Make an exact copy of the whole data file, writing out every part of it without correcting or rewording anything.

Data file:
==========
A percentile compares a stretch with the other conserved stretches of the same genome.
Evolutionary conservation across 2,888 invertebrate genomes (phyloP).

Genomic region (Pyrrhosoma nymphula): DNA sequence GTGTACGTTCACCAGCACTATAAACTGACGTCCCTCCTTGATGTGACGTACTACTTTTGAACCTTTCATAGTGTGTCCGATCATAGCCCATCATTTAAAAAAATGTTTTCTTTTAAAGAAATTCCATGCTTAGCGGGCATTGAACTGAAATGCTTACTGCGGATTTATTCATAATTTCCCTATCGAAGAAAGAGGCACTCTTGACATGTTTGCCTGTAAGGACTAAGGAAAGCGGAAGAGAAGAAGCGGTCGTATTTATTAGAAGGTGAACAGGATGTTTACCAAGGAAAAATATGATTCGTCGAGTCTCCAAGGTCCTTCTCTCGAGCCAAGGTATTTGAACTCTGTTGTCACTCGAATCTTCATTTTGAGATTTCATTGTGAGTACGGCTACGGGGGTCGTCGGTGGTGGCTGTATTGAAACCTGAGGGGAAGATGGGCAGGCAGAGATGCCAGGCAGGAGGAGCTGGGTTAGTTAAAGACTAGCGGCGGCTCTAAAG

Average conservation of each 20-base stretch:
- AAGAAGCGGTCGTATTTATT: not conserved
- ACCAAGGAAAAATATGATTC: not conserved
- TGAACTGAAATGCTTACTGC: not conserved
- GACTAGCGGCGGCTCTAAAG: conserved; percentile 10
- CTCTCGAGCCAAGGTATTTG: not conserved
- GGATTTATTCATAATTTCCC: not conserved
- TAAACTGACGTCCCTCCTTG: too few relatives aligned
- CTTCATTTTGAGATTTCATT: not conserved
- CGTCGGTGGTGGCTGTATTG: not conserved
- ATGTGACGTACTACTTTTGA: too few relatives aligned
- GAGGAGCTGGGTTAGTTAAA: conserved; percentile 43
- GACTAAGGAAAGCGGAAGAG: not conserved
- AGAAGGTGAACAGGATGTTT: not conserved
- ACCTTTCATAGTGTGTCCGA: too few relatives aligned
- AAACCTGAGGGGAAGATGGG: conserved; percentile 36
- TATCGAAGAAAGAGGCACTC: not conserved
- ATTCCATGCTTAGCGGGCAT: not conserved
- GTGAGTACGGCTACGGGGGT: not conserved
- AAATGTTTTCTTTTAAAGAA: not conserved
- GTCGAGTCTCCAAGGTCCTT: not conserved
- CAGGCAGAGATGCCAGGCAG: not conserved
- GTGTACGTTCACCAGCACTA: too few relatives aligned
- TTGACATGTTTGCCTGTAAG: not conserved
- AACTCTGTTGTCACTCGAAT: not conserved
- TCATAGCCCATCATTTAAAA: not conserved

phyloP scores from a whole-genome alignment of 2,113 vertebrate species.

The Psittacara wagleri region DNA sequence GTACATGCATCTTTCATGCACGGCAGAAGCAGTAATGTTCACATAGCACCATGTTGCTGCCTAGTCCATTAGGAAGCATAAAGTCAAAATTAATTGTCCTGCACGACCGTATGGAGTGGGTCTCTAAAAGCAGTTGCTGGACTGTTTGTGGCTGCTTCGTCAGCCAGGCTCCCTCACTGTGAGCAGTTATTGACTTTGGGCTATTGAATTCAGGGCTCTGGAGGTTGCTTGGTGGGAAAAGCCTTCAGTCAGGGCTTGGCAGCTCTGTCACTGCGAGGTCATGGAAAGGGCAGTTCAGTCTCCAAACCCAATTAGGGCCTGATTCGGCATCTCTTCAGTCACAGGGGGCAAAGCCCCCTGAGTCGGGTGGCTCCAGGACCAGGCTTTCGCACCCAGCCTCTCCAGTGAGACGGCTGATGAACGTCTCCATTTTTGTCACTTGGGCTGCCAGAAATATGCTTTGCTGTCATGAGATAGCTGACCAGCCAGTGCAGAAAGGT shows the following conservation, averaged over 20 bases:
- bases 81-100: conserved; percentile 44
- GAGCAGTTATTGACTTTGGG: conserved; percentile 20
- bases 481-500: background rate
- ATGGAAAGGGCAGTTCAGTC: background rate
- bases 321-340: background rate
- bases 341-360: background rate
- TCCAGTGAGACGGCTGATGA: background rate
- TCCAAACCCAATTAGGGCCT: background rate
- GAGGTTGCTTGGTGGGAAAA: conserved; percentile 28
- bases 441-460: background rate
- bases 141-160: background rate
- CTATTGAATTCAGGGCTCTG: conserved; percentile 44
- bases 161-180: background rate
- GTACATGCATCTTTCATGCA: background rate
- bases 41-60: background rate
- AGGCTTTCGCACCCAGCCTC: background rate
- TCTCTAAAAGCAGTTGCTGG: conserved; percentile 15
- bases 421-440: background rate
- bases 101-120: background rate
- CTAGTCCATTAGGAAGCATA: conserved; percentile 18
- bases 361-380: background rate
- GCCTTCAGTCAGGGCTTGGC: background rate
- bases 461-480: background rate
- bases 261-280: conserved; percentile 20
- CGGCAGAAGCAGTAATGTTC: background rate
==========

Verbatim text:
A percentile compares a stretch with the other conserved stretches of the same genome.
Evolutionary conservation across 2,888 invertebrate genomes (phyloP).

Genomic region (Pyrrhosoma nymphula): DNA sequence GTGTACGTTCACCAGCACTATAAACTGACGTCCCTCCTTGATGTGACGTACTACTTTTGAACCTTTCATAGTGTGTCCGATCATAGCCCATCATTTAAAAAAATGTTTTCTTTTAAAGAAATTCCATGCTTAGCGGGCATTGAACTGAAATGCTTACTGCGGATTTATTCATAATTTCCCTATCGAAGAAAGAGGCACTCTTGACATGTTTGCCTGTAAGGACTAAGGAAAGCGGAAGAGAAGAAGCGGTCGTATTTATTAGAAGGTGAACAGGATGTTTACCAAGGAAAAATATGATTCGTCGAGTCTCCAAGGTCCTTCTCTCGAGCCAAGGTATTTGAACTCTGTTGTCACTCGAATCTTCATTTTGAGATTTCATTGTGAGTACGGCTACGGGGGTCGTCGGTGGTGGCTGTATTGAAACCTGAGGGGAAGATGGGCAGGCAGAGATGCCAGGCAGGAGGAGCTGGGTTAGTTAAAGACTAGCGGCGGCTCTAAAG

Average conservation of each 20-base stretch:
- AAGAAGCGGTCGTATTTATT: not conserved
- ACCAAGGAAAAATATGATTC: not conserved
- TGAACTGAAATGCTTACTGC: not conserved
- GACTAGCGGCGGCTCTAAAG: conserved; percentile 10
- CTCTCGAGCCAAGGTATTTG: not conserved
- GGATTTATTCATAATTTCCC: not conserved
- TAAACTGACGTCCCTCCTTG: too few relatives aligned
- CTTCATTTTGAGATTTCATT: not conserved
- CGTCGGTGGTGGCTGTATTG: not conserved
- ATGTGACGTACTACTTTTGA: too few relatives aligned
- GAGGAGCTGGGTTAGTTAAA: conserved; percentile 43
- GACTAAGGAAAGCGGAAGAG: not conserved
- AGAAGGTGAACAGGATGTTT: not conserved
- ACCTTTCATAGTGTGTCCGA: too few relatives aligned
- AAACCTGAGGGGAAGATGGG: conserved; percentile 36
- TATCGAAGAAAGAGGCACTC: not conserved
- ATTCCATGCTTAGCGGGCAT: not conserved
- GTGAGTACGGCTACGGGGGT: not conserved
- AAATGTTTTCTTTTAAAGAA: not conserved
- GTCGAGTCTCCAAGGTCCTT: not conserved
- CAGGCAGAGATGCCAGGCAG: not conserved
- GTGTACGTTCACCAGCACTA: too few relatives aligned
- TTGACATGTTTGCCTGTAAG: not conserved
- AACTCTGTTGTCACTCGAAT: not conserved
- TCATAGCCCATCATTTAAAA: not conserved

phyloP scores from a whole-genome alignment of 2,113 vertebrate species.

The Psittacara wagleri region DNA sequence GTACATGCATCTTTCATGCACGGCAGAAGCAGTAATGTTCACATAGCACCATGTTGCTGCCTAGTCCATTAGGAAGCATAAAGTCAAAATTAATTGTCCTGCACGACCGTATGGAGTGGGTCTCTAAAAGCAGTTGCTGGACTGTTTGTGGCTGCTTCGTCAGCCAGGCTCCCTCACTGTGAGCAGTTATTGACTTTGGGCTATTGAATTCAGGGCTCTGGAGGTTGCTTGGTGGGAAAAGCCTTCAGTCAGGGCTTGGCAGCTCTGTCACTGCGAGGTCATGGAAAGGGCAGTTCAGTCTCCAAACCCAATTAGGGCCTGATTCGGCATCTCTTCAGTCACAGGGGGCAAAGCCCCCTGAGTCGGGTGGCTCCAGGACCAGGCTTTCGCACCCAGCCTCTCCAGTGAGACGGCTGATGAACGTCTCCATTTTTGTCACTTGGGCTGCCAGAAATATGCTTTGCTGTCATGAGATAGCTGACCAGCCAGTGCAGAAAGGT shows the following conservation, averaged over 20 bases:
- bases 81-100: conserved; percentile 44
- GAGCAGTTATTGACTTTGGG: conserved; percentile 20
- bases 481-500: background rate
- ATGGAAAGGGCAGTTCAGTC: background rate
- bases 321-340: background rate
- bases 341-360: background rate
- TCCAGTGAGACGGCTGATGA: background rate
- TCCAAACCCAATTAGGGCCT: background rate
- GAGGTTGCTTGGTGGGAAAA: conserved; percentile 28
- bases 441-460: background rate
- bases 141-160: background rate
- CTATTGAATTCAGGGCTCTG: conserved; percentile 44
- bases 161-180: background rate
- GTACATGCATCTTTCATGCA: background rate
- bases 41-60: background rate
- AGGCTTTCGCACCCAGCCTC: background rate
- TCTCTAAAAGCAGTTGCTGG: conserved; percentile 15
- bases 421-440: background rate
- bases 101-120: background rate
- CTAGTCCATTAGGAAGCATA: conserved; percentile 18
- bases 361-380: background rate
- GCCTTCAGTCAGGGCTTGGC: background rate
- bases 461-480: background rate
- bases 261-280: conserved; percentile 20
- CGGCAGAAGCAGTAATGTTC: background rate